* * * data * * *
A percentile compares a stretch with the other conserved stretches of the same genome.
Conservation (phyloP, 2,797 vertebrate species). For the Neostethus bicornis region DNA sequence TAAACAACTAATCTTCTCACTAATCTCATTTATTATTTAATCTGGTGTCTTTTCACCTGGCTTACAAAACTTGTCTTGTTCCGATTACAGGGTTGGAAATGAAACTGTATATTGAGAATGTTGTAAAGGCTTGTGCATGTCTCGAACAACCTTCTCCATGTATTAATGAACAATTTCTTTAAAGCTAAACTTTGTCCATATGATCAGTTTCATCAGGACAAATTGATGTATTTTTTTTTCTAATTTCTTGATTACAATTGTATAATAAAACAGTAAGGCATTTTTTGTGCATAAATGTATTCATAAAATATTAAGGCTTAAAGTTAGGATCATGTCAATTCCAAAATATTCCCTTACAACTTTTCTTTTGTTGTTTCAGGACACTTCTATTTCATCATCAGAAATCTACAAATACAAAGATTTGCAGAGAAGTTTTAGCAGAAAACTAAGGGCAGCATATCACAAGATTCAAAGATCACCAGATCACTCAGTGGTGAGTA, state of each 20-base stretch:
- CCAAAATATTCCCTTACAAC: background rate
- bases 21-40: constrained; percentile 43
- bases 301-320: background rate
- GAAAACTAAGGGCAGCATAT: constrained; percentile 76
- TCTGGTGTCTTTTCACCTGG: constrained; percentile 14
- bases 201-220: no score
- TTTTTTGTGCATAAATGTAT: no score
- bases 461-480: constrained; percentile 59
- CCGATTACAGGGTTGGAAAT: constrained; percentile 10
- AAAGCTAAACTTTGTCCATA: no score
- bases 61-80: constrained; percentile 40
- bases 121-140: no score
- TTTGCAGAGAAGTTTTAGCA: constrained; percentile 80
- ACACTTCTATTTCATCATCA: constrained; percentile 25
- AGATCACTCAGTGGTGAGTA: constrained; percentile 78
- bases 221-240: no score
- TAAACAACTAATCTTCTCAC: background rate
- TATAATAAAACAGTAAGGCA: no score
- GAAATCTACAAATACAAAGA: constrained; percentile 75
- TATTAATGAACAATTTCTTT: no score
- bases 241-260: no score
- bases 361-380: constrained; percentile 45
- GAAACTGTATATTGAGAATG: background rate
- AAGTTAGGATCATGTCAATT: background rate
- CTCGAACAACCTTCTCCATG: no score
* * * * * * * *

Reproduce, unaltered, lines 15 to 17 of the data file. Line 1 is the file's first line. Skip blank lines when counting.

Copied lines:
- TTTGCAGAGAAGTTTTAGCA: constrained; percentile 80
- ACACTTCTATTTCATCATCA: constrained; percentile 25
- AGATCACTCAGTGGTGAGTA: constrained; percentile 78